Everybody knows that interest rates are going up, but the big question is how soon and how fast? Recently two banks chimed in with two different forecasts:
Canadian interest rates will probably begin rising from July but are unlikely to soar as significant uncertainties remain in global economies, a new report by CIBC World Markets found.
Interest rates are likely to remain low by historical standards at no more than 2.5% at least until the end of 2011, CIBC Chief Economist Avery Shenfeld in the report.
Scotia: Interest rates seen rising
The Bank of Canada is set to embark on a series of interest rate hikes, starting in June, that will see its benchmark rate climb from its historic low of 0.25 per cent to three per cent in little over a year, Bank of Nova Scotia’s chief economist said yesterday in his latest outlook.
Warren Jestin said the move away from short-term “emergency level” rates is necessary because of inflationary pressure that is expected to emerge from stronger-than-expected growth. By the end of next year, the central bank’s target rate should be 50 basis points higher than the comparable rate set by the powerful U.S. Federal Reserve, he said in his latest update to Scotiabank’s economic forecast.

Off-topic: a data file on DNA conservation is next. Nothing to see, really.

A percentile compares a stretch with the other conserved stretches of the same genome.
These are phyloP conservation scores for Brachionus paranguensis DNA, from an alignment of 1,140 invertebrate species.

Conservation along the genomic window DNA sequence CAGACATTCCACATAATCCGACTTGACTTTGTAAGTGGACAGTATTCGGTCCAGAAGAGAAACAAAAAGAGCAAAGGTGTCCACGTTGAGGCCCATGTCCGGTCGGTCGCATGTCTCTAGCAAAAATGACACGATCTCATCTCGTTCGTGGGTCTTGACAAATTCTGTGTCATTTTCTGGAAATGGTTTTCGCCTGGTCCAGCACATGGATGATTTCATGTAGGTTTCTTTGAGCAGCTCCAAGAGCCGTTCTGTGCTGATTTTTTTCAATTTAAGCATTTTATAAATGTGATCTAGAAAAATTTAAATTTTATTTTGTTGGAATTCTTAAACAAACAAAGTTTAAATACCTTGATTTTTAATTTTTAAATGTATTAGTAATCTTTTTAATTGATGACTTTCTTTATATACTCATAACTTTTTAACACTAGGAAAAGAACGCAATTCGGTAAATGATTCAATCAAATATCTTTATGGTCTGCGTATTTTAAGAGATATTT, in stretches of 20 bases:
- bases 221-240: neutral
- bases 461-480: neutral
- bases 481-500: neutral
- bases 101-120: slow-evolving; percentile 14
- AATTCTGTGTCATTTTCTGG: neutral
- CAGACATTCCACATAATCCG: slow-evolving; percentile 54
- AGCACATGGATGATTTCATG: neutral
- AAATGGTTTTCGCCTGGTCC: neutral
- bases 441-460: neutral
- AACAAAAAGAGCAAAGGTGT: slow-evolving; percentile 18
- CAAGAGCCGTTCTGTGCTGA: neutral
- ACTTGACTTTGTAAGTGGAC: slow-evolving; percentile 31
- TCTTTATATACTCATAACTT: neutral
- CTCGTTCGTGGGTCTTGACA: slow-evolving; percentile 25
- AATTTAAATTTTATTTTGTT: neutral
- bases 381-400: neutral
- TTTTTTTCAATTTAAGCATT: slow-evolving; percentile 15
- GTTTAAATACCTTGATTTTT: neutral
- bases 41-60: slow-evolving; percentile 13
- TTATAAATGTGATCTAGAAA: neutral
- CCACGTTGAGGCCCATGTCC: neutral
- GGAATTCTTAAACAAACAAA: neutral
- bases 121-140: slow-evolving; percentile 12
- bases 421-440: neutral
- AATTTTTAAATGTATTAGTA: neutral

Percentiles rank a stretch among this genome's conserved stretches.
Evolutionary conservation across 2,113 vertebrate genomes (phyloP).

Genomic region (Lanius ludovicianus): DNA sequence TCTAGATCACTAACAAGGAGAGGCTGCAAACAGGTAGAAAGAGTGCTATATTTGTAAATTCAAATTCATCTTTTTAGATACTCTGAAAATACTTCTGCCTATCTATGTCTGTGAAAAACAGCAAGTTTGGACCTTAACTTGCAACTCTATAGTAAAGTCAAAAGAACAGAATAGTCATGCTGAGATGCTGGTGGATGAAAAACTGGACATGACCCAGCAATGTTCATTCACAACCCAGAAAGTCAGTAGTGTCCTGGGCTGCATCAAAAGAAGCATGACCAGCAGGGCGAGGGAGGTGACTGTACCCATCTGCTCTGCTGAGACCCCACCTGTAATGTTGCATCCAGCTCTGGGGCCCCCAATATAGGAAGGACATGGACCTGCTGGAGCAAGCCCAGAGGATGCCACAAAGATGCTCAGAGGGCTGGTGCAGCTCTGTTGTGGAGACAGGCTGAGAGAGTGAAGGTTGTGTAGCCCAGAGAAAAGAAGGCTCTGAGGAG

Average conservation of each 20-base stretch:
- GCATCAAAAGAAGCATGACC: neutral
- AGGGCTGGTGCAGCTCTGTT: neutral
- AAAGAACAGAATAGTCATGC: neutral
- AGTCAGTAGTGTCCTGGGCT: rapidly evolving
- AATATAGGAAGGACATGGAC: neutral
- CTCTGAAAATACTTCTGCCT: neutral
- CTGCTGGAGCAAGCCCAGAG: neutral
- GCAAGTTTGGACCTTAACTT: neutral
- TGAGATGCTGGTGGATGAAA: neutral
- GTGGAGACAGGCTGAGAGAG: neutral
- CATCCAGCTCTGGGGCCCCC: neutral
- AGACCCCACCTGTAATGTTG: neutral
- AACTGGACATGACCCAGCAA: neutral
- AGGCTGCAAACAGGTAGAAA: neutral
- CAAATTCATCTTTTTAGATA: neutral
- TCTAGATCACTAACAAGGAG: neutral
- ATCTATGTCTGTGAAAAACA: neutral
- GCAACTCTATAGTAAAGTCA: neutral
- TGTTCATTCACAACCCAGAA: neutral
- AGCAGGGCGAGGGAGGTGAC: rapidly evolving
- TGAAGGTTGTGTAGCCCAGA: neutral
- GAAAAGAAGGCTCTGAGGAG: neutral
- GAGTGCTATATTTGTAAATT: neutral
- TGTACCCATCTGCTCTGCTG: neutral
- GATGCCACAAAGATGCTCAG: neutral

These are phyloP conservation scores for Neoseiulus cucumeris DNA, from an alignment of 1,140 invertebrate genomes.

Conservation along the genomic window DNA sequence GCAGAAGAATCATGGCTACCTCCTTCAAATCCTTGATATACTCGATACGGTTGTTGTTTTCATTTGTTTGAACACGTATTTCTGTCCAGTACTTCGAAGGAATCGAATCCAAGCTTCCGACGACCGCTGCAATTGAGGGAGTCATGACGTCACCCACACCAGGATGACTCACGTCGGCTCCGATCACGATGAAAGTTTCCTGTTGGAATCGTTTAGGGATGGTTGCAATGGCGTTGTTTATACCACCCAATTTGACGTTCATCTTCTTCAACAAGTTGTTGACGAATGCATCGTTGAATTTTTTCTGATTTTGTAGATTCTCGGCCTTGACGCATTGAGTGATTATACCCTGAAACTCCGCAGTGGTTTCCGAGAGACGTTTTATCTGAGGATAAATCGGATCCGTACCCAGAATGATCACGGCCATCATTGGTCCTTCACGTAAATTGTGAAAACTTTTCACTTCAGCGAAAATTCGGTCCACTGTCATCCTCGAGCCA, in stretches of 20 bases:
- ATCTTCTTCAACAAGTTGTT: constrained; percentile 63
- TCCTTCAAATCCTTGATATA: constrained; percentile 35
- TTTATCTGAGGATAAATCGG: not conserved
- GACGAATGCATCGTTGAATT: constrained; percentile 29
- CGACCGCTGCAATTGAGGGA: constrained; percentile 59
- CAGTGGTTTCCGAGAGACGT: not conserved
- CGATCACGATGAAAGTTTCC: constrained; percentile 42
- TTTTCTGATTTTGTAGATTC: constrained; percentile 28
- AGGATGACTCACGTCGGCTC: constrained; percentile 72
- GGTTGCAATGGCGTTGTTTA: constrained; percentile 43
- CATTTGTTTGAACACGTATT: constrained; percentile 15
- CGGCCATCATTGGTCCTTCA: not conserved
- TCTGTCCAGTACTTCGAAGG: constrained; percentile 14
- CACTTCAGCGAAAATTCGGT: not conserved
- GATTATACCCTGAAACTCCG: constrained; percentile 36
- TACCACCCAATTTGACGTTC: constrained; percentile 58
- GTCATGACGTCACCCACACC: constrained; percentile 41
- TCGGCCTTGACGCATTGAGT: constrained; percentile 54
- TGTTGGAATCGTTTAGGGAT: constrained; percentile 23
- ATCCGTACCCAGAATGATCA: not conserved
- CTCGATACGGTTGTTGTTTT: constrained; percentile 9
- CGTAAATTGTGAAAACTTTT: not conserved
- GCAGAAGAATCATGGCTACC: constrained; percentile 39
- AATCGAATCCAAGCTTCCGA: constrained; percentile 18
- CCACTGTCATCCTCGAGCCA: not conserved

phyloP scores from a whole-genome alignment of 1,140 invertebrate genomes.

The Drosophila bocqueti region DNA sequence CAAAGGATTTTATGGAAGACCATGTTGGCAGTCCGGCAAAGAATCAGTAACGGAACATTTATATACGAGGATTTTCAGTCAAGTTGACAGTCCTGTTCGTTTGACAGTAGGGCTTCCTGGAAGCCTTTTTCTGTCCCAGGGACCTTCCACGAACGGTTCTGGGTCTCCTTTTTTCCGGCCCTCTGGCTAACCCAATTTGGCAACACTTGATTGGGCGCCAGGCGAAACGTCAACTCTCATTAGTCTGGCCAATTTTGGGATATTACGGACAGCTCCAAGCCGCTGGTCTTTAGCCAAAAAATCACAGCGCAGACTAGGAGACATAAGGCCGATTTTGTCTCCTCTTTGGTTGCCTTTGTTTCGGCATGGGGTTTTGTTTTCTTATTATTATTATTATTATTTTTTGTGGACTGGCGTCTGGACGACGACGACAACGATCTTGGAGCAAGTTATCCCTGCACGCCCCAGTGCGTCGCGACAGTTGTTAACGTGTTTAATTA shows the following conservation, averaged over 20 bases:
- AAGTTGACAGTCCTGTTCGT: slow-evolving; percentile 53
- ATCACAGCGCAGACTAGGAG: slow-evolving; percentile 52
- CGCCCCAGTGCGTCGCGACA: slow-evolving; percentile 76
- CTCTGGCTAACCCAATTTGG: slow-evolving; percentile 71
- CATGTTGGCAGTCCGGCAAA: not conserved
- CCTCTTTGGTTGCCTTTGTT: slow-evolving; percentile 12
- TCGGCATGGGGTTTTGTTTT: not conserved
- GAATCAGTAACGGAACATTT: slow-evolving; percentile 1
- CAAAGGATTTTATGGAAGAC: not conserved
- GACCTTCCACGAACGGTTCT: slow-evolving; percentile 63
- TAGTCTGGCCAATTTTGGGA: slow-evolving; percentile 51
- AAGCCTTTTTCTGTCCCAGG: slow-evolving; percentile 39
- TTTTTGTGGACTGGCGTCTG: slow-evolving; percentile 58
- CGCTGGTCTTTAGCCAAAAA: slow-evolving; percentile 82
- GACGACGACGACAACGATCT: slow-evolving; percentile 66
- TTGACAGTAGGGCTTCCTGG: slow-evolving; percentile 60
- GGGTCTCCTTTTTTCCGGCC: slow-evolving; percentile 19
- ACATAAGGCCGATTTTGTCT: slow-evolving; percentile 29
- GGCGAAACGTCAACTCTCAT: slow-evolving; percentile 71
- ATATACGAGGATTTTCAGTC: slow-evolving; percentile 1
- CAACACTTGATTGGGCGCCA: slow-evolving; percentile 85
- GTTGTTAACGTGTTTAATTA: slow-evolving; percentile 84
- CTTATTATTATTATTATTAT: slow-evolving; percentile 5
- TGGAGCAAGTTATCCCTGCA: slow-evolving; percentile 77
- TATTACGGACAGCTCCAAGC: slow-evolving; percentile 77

The increase of 275 basis points, to three per cent by the end of the third quarter of 2011, is bigger than what Jestin had previously anticipated. His earlier forecast had the central bank target rate climbing by a cumulative 200 points.
So which bank forecast will be correct when we see rates move from the historic low of .25%? will we see rates go up by a factor of 10 as CIBC predicts, or a factor of 12 as in the Scotia outlook? And what will this move mean for mortgages at renewal?